The charge for NHS prescriptions has increased to £7.65, an extra 25p an item, and a rise of 3.4%. This 25p rise is the highest in the past 10 years and keeps England as the only country in the UK that pays for their NHS prescriptions. Wales scrapped prescription charges in 2007, Northern Ireland followed suit in 2012 and Scotland removed their charges in 2011. The 3 and 12 month prepayment certificates remain at the same price.
Scottish GP’s have since warned of ever rising workloads in the wake of the charges being scrapped. In Northern Ireland, the reintroduction of charges for prescriptions is still being considered. The Dept. of Health, Social Services and Public Safety believes that such a move will raise revenue, help to maintain services, support new treatments and give access to specialist drugs.
The BMA believes that England should follow the example of their neighbours and also scrap prescription charges. Dr Hamish Meldrum in the chairman of the BMA and when commenting on this latest rise he said the current system was an unfair and chaotic mess.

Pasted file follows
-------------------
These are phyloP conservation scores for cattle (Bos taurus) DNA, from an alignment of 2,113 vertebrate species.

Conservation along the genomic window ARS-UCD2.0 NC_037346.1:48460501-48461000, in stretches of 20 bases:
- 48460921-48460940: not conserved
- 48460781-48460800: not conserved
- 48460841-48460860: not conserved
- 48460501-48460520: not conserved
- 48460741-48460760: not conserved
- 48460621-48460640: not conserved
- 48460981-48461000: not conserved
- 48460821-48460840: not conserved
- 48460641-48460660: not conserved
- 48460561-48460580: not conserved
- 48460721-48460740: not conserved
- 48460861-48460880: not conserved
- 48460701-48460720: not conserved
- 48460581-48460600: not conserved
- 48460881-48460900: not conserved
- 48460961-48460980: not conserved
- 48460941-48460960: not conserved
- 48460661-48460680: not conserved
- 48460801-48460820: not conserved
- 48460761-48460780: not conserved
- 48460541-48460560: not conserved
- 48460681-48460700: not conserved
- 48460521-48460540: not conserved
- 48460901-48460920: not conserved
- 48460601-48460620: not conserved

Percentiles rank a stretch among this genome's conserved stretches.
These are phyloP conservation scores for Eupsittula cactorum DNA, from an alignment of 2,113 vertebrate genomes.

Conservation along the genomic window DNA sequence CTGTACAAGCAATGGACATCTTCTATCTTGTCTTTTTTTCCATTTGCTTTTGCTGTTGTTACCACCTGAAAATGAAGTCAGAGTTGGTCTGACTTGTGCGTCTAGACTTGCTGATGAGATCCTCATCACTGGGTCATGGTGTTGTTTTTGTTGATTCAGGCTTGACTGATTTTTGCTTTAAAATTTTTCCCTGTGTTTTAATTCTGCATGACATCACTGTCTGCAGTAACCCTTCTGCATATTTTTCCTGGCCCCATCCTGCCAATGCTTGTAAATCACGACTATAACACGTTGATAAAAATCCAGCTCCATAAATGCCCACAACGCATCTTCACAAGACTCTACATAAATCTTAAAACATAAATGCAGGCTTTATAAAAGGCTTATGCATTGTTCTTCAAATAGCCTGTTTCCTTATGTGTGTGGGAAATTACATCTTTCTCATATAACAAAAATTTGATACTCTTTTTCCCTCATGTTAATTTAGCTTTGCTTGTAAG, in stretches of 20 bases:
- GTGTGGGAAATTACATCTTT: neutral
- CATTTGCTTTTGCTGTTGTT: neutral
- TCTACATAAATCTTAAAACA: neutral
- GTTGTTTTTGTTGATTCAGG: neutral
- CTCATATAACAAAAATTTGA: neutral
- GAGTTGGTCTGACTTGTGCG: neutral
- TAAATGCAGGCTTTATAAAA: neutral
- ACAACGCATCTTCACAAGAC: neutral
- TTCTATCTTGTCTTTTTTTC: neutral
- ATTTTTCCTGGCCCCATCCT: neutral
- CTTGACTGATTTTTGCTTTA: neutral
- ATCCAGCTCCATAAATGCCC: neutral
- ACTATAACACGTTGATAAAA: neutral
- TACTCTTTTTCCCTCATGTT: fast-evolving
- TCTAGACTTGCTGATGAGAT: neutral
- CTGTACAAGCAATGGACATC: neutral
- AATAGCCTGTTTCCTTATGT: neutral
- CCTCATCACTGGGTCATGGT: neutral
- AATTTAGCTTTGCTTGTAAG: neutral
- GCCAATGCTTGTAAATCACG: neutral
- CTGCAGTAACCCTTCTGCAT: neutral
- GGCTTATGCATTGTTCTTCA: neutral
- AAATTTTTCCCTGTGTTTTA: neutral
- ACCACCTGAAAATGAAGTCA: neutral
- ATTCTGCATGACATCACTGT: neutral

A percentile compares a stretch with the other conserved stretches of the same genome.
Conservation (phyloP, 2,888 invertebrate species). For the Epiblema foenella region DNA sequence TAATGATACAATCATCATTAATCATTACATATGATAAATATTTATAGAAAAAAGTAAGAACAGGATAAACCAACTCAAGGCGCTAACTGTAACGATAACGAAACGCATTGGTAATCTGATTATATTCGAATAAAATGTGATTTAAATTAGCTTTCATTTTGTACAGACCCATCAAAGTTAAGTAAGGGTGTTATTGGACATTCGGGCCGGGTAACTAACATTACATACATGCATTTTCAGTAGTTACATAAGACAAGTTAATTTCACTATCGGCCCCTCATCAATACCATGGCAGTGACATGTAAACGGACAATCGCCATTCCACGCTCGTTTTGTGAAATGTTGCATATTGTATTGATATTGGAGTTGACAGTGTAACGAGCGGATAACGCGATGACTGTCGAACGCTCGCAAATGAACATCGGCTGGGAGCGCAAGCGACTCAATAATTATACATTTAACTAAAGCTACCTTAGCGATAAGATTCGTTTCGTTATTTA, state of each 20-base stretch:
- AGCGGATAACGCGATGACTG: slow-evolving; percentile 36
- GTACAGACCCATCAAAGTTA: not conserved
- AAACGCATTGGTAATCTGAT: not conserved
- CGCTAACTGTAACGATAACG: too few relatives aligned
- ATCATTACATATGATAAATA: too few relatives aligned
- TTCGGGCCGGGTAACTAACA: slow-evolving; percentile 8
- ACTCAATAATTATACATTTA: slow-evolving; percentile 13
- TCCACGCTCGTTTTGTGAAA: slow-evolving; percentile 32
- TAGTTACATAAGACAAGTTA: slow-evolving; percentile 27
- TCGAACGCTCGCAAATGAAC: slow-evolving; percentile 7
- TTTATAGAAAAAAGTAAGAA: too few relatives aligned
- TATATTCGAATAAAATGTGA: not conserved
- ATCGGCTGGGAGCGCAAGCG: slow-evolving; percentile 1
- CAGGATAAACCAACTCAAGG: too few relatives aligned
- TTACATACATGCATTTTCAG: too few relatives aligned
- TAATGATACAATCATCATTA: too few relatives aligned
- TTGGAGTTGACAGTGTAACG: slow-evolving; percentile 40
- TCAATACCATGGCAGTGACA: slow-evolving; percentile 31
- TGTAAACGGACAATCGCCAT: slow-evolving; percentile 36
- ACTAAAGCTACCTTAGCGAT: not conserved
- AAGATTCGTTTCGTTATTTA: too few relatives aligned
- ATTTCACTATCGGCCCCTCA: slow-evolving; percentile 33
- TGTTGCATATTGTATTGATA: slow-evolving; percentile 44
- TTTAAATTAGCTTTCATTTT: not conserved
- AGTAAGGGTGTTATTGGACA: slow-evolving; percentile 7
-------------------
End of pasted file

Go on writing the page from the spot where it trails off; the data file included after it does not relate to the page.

He added that the government shouldn’t be increasing the charges for prescriptions and should be abolishing them altogether.
Dr Meldrum went onto say that patients suffering from long term disabling conditions still have to pay for their prescriptions despite the recent report that recommended this be phased out. More importantly, the principle behind charging for prescriptions runs against the founding principle of the NHS which is that is free at the point of use.
He added that the BMA understands that we are living in difficult economic times, and this is a tax on the sick that merely contributes a modest amount to the NHS’ budget, and in no way offsets the unfairness of asking to ill to pay for what will make them better.